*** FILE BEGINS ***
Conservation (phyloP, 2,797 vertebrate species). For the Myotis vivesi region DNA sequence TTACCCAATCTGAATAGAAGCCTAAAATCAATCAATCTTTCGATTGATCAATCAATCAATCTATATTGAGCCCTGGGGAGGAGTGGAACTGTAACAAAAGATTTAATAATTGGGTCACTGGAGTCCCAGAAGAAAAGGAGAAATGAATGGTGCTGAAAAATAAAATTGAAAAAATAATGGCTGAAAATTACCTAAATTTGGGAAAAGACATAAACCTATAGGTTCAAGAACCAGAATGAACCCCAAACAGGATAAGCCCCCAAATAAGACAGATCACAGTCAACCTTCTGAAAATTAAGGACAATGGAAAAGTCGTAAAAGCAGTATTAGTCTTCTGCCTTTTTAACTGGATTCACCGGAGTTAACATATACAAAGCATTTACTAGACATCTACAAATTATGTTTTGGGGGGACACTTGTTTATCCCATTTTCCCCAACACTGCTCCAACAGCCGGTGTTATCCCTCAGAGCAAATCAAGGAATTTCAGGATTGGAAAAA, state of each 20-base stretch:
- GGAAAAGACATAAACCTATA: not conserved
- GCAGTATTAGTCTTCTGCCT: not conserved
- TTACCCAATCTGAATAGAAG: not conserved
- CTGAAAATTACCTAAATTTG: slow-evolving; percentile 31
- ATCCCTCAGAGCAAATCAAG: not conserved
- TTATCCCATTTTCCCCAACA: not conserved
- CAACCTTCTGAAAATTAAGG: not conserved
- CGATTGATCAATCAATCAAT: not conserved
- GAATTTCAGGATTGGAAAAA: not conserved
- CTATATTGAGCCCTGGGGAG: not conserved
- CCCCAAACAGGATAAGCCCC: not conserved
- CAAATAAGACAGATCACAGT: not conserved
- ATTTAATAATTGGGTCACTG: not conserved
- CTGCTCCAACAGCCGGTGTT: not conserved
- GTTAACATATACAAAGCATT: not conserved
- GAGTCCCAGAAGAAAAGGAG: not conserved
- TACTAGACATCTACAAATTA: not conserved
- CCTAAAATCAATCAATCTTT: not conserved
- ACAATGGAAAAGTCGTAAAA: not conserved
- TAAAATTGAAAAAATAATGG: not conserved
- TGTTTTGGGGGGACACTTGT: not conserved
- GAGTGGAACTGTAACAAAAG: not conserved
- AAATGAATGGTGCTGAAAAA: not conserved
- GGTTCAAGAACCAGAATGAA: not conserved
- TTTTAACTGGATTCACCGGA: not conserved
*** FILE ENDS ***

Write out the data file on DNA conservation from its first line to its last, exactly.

Conservation (phyloP, 2,797 vertebrate species). For the Myotis vivesi region DNA sequence TTACCCAATCTGAATAGAAGCCTAAAATCAATCAATCTTTCGATTGATCAATCAATCAATCTATATTGAGCCCTGGGGAGGAGTGGAACTGTAACAAAAGATTTAATAATTGGGTCACTGGAGTCCCAGAAGAAAAGGAGAAATGAATGGTGCTGAAAAATAAAATTGAAAAAATAATGGCTGAAAATTACCTAAATTTGGGAAAAGACATAAACCTATAGGTTCAAGAACCAGAATGAACCCCAAACAGGATAAGCCCCCAAATAAGACAGATCACAGTCAACCTTCTGAAAATTAAGGACAATGGAAAAGTCGTAAAAGCAGTATTAGTCTTCTGCCTTTTTAACTGGATTCACCGGAGTTAACATATACAAAGCATTTACTAGACATCTACAAATTATGTTTTGGGGGGACACTTGTTTATCCCATTTTCCCCAACACTGCTCCAACAGCCGGTGTTATCCCTCAGAGCAAATCAAGGAATTTCAGGATTGGAAAAA, state of each 20-base stretch:
- GGAAAAGACATAAACCTATA: not conserved
- GCAGTATTAGTCTTCTGCCT: not conserved
- TTACCCAATCTGAATAGAAG: not conserved
- CTGAAAATTACCTAAATTTG: slow-evolving; percentile 31
- ATCCCTCAGAGCAAATCAAG: not conserved
- TTATCCCATTTTCCCCAACA: not conserved
- CAACCTTCTGAAAATTAAGG: not conserved
- CGATTGATCAATCAATCAAT: not conserved
- GAATTTCAGGATTGGAAAAA: not conserved
- CTATATTGAGCCCTGGGGAG: not conserved
- CCCCAAACAGGATAAGCCCC: not conserved
- CAAATAAGACAGATCACAGT: not conserved
- ATTTAATAATTGGGTCACTG: not conserved
- CTGCTCCAACAGCCGGTGTT: not conserved
- GTTAACATATACAAAGCATT: not conserved
- GAGTCCCAGAAGAAAAGGAG: not conserved
- TACTAGACATCTACAAATTA: not conserved
- CCTAAAATCAATCAATCTTT: not conserved
- ACAATGGAAAAGTCGTAAAA: not conserved
- TAAAATTGAAAAAATAATGG: not conserved
- TGTTTTGGGGGGACACTTGT: not conserved
- GAGTGGAACTGTAACAAAAG: not conserved
- AAATGAATGGTGCTGAAAAA: not conserved
- GGTTCAAGAACCAGAATGAA: not conserved
- TTTTAACTGGATTCACCGGA: not conserved